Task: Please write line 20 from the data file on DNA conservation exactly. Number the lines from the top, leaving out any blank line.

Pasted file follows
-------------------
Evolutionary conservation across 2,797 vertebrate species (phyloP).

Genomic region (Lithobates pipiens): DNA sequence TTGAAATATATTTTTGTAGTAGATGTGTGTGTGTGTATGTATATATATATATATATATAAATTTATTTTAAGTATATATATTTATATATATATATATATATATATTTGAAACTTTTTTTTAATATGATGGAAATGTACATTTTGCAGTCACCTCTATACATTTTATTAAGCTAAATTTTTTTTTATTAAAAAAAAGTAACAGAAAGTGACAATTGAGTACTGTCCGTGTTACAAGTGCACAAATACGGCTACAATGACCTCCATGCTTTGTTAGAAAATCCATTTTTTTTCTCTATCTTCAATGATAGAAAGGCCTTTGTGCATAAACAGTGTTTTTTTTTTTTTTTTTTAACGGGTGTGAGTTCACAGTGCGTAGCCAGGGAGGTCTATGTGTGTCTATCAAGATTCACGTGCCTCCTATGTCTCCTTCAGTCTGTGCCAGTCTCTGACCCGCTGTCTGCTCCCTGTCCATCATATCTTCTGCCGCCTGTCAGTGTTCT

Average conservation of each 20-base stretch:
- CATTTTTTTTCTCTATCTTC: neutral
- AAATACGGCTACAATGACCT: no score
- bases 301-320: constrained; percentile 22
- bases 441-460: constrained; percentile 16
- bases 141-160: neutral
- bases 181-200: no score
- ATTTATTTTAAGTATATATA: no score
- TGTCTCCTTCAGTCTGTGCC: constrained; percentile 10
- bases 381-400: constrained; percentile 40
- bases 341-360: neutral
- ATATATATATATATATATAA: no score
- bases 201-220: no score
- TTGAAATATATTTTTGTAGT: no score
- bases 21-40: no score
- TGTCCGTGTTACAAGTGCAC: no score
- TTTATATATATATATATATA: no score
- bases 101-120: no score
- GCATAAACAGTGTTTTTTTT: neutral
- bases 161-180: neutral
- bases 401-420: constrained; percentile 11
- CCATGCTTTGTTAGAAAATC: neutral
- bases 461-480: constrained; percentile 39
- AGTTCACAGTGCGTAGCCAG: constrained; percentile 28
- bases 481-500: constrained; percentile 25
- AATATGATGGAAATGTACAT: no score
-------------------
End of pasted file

- bases 101-120: no score